It has been shown that the entrance location and size is a big factor when swarms scout out a new location. My own observations indicate that it is also a factor when the bees construct the broodnest.
Others have reported that the bees store honey away from the entrance. Could entrance location could affect how honey is stored and combs managed?
I had planned to build an entrance along one side of my last tbh. But I drilled a few holes in the end to avoid any complications in my comb observations.
Reports from NM indicate that the bees preferred a side entrance over an entrance in the end. This next season I plan on modifying my last tbh with a side entrance. It will not run the entire length as I had initially planned but will approximate the 15 cm2 area swarms prefer. Research indicates they prefer an entrance near the bottom of the cavity. And one that isn't too wide, less than 4cm.
Using a boardman feeder outside the tbh would require an end entrance unless the sidewalls are almost vertical.
[This message has been edited by topbarguy (edited March 01, 2004).]
4 cm would be about 1 1/2 inches according to my ruler. That is easily big enough for a mouse to get in, especially the little deer mice that hang out on my farm. How small do you think you could go? I am thinking about drilling a series of 3/4 inch holes, say 2 cm. each. To get to 15 square cm that would take 4.8 holes. So say five 2 cm holes. That seems about right. only question is if a mouse can get it. Maybe I will make up a little box with some cheese and drill some 3/4 inch holes to see if those little buggers can get through!
The mice will easily go through a 3/4" hole. The small ones will easily go through a 1/2" hole. The really small mice will go through a 3/8" slot, but I'm not sure they could get through a round 3/8" hole. They flatten themselves to get through the 3/8" slot. A quarter inch hole is plenty big enough for a bee to get through and too small for a mouse.
OK, so to get 15 sq. cm it looks like you need ten 1/4 inch holes (1/4 inch = about .5 cm). So I will drill these in the bottom of one side, maybe space them out about an inch apart, towards one end. I think I will use a follower board and slot it for a feeder as was suggested above by stuart.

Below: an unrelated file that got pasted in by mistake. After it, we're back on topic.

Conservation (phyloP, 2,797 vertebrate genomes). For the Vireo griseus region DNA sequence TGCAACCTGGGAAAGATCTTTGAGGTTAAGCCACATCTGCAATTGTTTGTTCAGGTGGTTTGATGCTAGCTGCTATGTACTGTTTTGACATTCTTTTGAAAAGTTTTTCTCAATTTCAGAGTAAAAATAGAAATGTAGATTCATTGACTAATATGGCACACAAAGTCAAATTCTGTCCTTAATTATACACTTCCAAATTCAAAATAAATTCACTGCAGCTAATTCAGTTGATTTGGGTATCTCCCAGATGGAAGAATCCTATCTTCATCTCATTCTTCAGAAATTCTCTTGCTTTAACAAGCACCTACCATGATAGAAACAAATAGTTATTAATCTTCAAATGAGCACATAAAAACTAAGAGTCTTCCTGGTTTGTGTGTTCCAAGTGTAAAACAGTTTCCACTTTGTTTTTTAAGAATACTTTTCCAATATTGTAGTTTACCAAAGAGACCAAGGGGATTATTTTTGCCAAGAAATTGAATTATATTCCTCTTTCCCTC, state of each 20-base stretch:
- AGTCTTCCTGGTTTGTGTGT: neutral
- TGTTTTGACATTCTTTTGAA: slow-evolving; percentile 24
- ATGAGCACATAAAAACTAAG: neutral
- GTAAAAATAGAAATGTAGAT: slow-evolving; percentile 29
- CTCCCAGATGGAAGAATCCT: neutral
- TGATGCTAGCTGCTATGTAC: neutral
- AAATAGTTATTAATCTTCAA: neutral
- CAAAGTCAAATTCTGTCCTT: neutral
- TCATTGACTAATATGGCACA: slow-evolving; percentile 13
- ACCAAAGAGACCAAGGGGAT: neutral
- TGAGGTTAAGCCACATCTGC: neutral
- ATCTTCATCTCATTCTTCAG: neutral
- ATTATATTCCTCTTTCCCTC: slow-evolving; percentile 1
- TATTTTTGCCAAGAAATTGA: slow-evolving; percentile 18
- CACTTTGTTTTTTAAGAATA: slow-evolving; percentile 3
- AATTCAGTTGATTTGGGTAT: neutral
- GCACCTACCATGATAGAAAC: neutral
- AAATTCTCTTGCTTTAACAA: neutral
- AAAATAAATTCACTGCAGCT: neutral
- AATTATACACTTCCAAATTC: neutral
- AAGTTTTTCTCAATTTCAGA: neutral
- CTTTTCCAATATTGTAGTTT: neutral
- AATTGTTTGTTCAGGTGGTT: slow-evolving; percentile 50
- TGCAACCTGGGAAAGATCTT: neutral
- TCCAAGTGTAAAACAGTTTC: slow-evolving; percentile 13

According to my calculations a 1/4" diameter hole has a radius of .3175 cm. By taking Pi * R^2 you get .3165 Sq cm per 1/4" hole. If you take 15 Sq cm divided by .3165 Sq cm per hole you get 47 holes.
But I don't know how applicable the 15 sql cm "rule" is when divided up into individual holes.
I also haven't tried the 1/4" holes to see how the bees like them. But it's not too hard to enlarge them if you think you need too. On the other hand it's hard to shrink them Of course the mice may enlarge them for you anyway. They can chew a lot of wood. But at least they'll have to work at it.
Actually we brushed on this in the old top bar thread.
If you spread the 15sqcm across a number of hole you reduce the effective size of the hole through "friction".
Its just like water through plumbing. Take a 1" diamter pipe and it can carry a good amount of water volume. Take 15 hole that add up to 1" of diameter, and they carry only a tiny fraction of that volume of water.
Although bees aren't water, the same principle applies. One entrance of say 4" sq inches or 15sqcm is more effective than 6 smaller holes adding up to the same total measurement.
The bees seem to prefer, and experimentation has shown that the bees are more effective at ventilating their hive with a single smaller entrance that a giant one or many small ones.
After my battles with the mice, I'm tending toward openings too small for them also.
[This message has been edited by Michael Bush (edited March 02, 2004).]
What about a bottom entrance? I was reading the new issue of Bee Culture and it seems like a good idea. I have just finished 3 TBH's, and screwed 2x4's at a 22 degree angle for legs, about 40 inches long. This keeps the hive bottom well out of mouse range. So what about drilling some holes right in the bottom? I was thinking of making some holes in the bottom and some in the side, then spending the summer counting which hole was used the most! HA!